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Climate Clarity 

If you want to talk about the future of skiing, you have to talk about climate change

click to enlarge The author worries about the future of winter.
  • The author worries about the future of winter.

We're screwed. While thinking of what to say on stage to a theater full of skiers and outdoor adventure seekers the day after the most contentious election in modern American history, I couldn't resist that negative sentiment.

My colleagues and I at Powder were on tour for a ski film celebrating the 100-year anniversary of the National Park Service. We hiked, slept, skied and reveled in the silent beauty in Glacier, Grand Teton, Olympic, Yellowstone and Yosemite national parks. The documentary sought to advocate the protection of our public lands and impart the importance of preserving them for future generations.

Yet the outcome of the election, on a local and national level, appeared like an open-hand rebuke to the ensuing health of our forests and rivers and lakes. How was I supposed to introduce the film without acknowledging the reality of half of the country's decision to elect a climate-change denier who extolls antiquated energy policies for the benefit of the oil and gas industry, while looking to repeal climate change legislation that helps ensure the wellness of wilderness?

Even before the election, the climate stats looked ominous: 2016 was on pace to be the warmest year on record, and 16 of the 17 hottest years have occurred this century; of the 150 glaciers that existed in Glacier National Park — an easy drive from Spokane — in the 19th century, fewer than 25 remain; a million square miles of spring snowpack has vanished from the Northern Hemisphere in the last 50 years; and Cascadian spring snowpack is down 20 to 40 percent. 

Just a few weeks before — pre-election — I'd stood on stage at Spokane's Martin Woldson Theater at the Fox to introduce the same film. That night, I'd felt hopeful about the future of our natural resources and confident that we could begin to reverse the trend. More Americans had jobs in renewables — solar and wind — than oil and gas and coal extraction. Solar energy outpaced natural gas in electricity-generating capacity. Walmart plans to be 100 percent powered by renewable energy by 2020. More than half of U.S. states require utilities to incorporate renewable energy into their generation mix. The U.S. and China joined nearly 200 countries to mitigate global carbon emissions with the Paris Climate Agreement. President Obama had permanently protected 260 million acres of land and water, more than any other U.S. president. He renewed the Land and Water Conservation Fund and enacted the Clean Water Rule and Clean Power Plan.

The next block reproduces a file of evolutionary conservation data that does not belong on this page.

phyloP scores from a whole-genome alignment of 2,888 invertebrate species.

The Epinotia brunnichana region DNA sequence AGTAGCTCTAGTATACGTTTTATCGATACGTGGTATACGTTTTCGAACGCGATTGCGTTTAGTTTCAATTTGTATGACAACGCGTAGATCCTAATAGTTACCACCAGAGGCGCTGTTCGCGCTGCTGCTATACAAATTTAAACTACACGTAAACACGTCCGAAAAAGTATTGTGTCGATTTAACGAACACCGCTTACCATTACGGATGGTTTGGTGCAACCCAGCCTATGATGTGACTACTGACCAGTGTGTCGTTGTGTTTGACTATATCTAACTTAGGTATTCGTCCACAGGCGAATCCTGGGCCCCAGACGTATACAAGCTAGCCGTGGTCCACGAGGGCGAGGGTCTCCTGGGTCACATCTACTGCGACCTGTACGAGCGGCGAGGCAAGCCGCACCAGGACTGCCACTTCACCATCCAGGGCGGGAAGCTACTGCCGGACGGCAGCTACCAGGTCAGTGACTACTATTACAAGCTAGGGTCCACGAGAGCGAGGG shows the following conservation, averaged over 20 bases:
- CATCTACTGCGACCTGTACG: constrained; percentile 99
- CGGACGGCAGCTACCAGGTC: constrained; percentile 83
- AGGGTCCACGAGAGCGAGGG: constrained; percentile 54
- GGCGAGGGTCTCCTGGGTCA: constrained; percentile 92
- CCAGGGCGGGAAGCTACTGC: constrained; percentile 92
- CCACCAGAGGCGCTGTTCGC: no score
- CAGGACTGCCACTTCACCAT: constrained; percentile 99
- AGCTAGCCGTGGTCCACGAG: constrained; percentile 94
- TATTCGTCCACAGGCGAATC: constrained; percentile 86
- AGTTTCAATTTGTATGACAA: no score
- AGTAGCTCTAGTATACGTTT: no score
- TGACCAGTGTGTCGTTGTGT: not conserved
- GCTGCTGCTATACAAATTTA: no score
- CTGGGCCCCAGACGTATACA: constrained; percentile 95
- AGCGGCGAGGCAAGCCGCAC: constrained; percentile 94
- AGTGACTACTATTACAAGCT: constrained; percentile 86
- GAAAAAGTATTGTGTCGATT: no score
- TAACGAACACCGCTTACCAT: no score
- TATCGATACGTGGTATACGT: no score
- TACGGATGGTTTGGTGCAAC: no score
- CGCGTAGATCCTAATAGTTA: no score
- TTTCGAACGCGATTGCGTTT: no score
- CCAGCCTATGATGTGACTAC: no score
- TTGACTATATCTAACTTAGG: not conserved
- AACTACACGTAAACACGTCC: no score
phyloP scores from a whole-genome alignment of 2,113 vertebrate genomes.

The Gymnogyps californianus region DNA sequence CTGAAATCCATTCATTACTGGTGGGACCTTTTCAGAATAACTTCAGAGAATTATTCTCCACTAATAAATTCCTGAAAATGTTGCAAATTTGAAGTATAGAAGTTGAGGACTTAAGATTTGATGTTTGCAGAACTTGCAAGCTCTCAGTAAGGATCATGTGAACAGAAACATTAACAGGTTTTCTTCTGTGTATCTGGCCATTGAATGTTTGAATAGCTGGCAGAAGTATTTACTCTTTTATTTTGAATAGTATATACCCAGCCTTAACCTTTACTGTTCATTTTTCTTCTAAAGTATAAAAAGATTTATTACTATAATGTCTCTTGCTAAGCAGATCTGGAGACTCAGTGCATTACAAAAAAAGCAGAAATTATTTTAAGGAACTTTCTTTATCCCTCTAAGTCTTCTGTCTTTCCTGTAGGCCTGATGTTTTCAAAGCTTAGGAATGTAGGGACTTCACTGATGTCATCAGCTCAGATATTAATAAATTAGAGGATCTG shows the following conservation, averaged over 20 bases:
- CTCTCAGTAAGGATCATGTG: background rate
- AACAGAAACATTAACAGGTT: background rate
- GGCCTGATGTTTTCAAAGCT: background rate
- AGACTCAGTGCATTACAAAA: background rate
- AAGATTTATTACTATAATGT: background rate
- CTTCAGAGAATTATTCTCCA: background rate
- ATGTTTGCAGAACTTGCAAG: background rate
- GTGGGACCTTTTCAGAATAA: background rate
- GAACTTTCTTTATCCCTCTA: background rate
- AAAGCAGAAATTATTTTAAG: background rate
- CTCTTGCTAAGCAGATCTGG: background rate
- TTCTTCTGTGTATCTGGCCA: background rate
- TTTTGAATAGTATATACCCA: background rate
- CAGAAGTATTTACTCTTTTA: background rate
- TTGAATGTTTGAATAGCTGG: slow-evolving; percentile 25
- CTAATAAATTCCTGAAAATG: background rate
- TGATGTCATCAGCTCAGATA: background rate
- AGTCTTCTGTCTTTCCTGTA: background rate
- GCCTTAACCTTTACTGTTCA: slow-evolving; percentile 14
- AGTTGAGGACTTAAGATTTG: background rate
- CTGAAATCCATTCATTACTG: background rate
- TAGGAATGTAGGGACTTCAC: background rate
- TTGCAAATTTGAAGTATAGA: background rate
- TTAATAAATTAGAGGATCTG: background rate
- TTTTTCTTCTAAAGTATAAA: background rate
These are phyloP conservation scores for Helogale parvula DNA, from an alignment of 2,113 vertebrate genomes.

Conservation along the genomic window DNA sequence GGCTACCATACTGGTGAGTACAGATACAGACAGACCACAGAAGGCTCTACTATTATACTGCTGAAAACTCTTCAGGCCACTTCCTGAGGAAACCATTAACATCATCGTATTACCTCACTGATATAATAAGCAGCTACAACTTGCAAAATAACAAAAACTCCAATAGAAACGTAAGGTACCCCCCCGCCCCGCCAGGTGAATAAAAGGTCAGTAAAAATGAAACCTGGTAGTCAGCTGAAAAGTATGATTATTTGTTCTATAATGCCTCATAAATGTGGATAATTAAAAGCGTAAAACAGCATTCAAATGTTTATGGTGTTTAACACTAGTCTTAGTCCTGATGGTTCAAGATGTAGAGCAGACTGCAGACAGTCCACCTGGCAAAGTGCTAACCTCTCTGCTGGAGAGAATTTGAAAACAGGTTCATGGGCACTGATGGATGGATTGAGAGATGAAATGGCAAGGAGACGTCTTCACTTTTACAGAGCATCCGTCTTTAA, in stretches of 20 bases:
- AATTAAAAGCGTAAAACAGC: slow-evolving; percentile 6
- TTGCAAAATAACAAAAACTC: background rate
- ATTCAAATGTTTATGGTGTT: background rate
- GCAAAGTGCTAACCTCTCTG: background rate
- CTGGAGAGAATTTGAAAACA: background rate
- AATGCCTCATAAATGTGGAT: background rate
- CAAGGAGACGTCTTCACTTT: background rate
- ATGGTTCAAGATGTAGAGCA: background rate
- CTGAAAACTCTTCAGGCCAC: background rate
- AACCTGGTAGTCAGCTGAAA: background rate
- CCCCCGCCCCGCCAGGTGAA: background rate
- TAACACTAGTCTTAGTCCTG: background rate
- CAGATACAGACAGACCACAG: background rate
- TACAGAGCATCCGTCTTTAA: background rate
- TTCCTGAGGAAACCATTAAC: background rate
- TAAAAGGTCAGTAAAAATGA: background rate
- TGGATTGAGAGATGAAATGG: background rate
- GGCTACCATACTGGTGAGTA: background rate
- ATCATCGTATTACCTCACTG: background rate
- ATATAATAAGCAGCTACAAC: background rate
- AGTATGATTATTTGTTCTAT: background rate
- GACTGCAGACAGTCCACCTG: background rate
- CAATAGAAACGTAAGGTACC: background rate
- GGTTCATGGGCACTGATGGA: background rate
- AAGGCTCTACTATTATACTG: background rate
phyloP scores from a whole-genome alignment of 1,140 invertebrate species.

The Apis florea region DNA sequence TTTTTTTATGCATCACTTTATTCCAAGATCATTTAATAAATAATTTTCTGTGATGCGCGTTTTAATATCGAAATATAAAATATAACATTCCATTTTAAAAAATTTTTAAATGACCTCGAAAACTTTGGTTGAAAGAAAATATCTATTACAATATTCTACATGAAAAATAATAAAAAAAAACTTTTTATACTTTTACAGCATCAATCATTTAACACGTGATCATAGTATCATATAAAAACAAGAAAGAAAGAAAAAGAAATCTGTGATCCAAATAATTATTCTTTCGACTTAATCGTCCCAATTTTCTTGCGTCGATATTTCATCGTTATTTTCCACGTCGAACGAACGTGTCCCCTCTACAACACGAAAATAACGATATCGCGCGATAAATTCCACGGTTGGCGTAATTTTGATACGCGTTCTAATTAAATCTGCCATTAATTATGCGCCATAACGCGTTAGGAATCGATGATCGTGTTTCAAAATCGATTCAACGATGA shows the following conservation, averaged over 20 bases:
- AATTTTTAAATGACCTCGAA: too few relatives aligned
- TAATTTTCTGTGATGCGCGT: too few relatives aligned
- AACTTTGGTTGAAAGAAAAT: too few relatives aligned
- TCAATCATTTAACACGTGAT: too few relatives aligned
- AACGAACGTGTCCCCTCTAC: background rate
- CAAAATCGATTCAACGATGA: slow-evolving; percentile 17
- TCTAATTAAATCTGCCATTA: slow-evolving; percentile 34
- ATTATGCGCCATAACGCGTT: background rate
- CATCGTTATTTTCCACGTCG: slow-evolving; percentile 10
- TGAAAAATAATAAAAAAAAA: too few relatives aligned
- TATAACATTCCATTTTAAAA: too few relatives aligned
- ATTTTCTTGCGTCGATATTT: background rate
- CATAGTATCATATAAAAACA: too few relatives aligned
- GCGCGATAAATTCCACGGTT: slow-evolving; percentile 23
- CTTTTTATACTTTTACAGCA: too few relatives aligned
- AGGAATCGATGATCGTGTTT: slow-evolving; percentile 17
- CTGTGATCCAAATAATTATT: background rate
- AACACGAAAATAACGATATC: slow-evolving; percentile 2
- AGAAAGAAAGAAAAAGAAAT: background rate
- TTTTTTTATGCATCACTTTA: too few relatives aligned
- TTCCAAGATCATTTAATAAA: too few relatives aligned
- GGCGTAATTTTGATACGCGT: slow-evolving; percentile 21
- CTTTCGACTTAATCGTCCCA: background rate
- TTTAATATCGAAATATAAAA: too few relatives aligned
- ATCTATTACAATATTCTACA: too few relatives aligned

But now, with President-elect Trump's appointment of climate-change deniers to the Departments of Energy and the Interior and EPA, I'm not so sure.

Like many of you, especially lovers of the outdoors, it feels overwhelming. We're facing a massive machine that seeks to threaten the health of our lungs and our sacred places. What do we do?

One answer came in December at Terrain's downtown Spokane event, Rally, which invited residents to express their feelings about the election through art. It was the message from one art piece that simply said "Stop Being Comfortable." As I see it, we have no choice but to see the silver lining: that this is a call for all of us to take action, to get out of our complacency, join together and do our part to protect what we love — be that skiing, or anything in the outdoors. We need to get involved in local organizations like Spokane Riverkeeper, among others, promote the environmental message of nonprofits like Protect Our Winters, and ensure that politicians who represent us, like Rep. Cathy McMorris Rodgers, hear our concerns.

While there are certainly huge hurdles ahead, perhaps the sense of hope I had before the election was a façade. This is the rallying cry we needed — locally and nationally — to make the real changes that are necessary. And if we do that, maybe we're not screwed... yet. ♦

John Stifter is the executive producer of Powder Productions and former editor-in-chief of Powder magazine. The Spokane native recently returned to the Inland Northwest.

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